New St. Louis Health Director Wants To Tackle Sexually Transmitted Diseases
The St. Louis Department of Health's new director plans to make addressing the city's high rate of sexually transmitted diseases a top priority.
Fredrick Echols will become the city’s new health director Feb. 19, Mayor Lyda Krewson announced Thursday. Echols is currently director of communicable diseases for the St. Louis County Department of Public Health.
Echols said he’ll bring his experience controlling infections to St. Louis, which for years has been among the U.S. citieswith the highest rates of gonorrhea and chlamydia.
Ongoing communication with residentsis key to preventing such diseases from spreading, Echols said.
“There’s a need to engage the community in a way that’s effective and meaningful and to educate them about what the diseases are and how they’re transmitted and how they can prevent becoming ill,” Echols said.
That includes meeting residents beyond medical settings at community events and talking to them in clear and understable language.
For example, using words like “incurable” and “curable” to describe bacterial and viral sexually transmitted diseases has helped county dwellers understand different types of infections, he said.
Echols said health problems such as STDs also are social justice issues.
“When we look at a lot of the data, even in the country, for issues such as poverty, heart disease, infectious disease issues, it’s the same population that’s typically affected,” he said. “If we’re able to have a more comprehensive approach for the community to address not just the health issues but the overall well-being of the community, only then will we be able to see a sustainable impact.”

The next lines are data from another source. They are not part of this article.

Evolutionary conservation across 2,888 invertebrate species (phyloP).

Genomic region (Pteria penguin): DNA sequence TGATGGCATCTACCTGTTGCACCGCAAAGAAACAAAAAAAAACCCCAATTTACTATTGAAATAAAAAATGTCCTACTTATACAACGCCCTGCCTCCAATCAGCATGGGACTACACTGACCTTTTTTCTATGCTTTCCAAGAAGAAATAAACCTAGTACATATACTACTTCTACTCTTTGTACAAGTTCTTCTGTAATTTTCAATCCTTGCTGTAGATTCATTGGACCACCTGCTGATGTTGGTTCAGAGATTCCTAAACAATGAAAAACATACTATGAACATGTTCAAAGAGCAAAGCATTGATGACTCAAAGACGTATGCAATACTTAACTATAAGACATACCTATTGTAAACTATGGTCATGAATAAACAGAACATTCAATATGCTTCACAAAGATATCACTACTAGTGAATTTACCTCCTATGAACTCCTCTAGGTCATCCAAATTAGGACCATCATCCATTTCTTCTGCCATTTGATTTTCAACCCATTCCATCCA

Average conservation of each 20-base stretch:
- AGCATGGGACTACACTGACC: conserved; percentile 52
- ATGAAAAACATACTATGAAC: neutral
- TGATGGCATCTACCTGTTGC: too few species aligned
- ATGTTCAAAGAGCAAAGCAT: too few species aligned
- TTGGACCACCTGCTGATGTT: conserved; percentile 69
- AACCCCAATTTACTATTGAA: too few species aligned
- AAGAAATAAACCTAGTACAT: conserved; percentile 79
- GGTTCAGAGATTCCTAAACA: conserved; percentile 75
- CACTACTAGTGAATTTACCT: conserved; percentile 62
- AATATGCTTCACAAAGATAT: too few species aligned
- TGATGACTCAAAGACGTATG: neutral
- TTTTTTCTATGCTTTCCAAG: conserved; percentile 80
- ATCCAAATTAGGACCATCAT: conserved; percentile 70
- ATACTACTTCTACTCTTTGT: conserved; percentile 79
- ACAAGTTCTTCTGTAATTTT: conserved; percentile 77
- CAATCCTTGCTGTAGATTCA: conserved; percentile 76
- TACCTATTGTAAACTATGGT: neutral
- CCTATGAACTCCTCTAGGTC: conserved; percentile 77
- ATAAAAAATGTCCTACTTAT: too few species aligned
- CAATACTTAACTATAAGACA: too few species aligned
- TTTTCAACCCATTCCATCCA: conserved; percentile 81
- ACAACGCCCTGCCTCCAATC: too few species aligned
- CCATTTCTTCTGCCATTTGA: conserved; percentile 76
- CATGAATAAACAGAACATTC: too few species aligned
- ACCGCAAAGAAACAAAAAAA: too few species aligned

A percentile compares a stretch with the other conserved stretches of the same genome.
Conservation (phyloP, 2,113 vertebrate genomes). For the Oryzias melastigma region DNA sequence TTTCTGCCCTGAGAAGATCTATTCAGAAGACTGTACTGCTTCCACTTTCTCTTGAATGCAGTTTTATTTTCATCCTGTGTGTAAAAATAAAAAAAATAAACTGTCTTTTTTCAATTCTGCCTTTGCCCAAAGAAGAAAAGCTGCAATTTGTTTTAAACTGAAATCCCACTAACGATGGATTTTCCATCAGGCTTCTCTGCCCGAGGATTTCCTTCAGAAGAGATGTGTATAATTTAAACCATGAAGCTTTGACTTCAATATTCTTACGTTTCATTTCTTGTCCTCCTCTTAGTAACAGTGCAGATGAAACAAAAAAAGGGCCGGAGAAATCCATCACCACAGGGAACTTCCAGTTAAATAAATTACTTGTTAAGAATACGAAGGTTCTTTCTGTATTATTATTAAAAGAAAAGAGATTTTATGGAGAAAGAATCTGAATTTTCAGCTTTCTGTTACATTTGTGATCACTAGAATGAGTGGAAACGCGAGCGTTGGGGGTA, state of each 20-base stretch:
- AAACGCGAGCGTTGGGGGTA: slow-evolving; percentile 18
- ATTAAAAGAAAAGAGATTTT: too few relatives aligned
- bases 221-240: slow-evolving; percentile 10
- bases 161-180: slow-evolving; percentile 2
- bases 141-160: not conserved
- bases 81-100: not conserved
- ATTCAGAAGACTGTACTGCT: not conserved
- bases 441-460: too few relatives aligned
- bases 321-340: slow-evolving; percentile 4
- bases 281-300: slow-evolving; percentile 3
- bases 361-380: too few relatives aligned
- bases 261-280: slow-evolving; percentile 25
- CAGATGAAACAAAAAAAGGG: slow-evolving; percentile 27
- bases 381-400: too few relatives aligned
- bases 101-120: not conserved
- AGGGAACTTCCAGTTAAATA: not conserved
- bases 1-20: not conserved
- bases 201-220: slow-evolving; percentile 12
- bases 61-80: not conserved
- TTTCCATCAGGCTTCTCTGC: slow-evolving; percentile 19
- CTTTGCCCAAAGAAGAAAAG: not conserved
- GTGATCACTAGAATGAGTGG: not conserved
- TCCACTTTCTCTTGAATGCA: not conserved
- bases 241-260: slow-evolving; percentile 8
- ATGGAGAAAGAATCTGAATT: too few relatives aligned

Echols wants environmental justice to also be part of the department’s focus. Poorer neighborhoods in the city have higher rates of health problems caused by factors such as lead paint, pollution and poor air quality, he said.
Paying attention to the health problems of people in different neighborhoods will help the department focus on helping the city’s most vulnerable populations, he said.
Using data will be important should Missouri voters approvea merger between St. Louis and St. Louis County, he said.
Echols declined to take a position on the Better Together proposal, which would combine both health departments.
However, because the merger would dilute statistics such as STD rates — which are higher in the city than the county — Echols said relying on neighborhood-specific data would increasingly be important.
As he prepares to start his new job, he'd like to see more cooperation between the city and county departments, which he said became more common during his tenure at the county office.
For example, in the last two years, the city signed on to the St. Louis County Prescription Drug Monitoring Program, which helps track opioid prescriptions among residents. And, in 2018, the city signed a contract with the St. Louis County health department to help test residents for STDs.
Echols replaces Melba Moore,who leftthe St. Louis health department nine months ago for a job in Cincinnati.
The St. Louis County health department is still looking for a top administrator since former director Faisal Khan leftin September, citing political tensions between the County Council and County Executive Steve Stenger. Follow Sarah on Twitter: @petit_smudge
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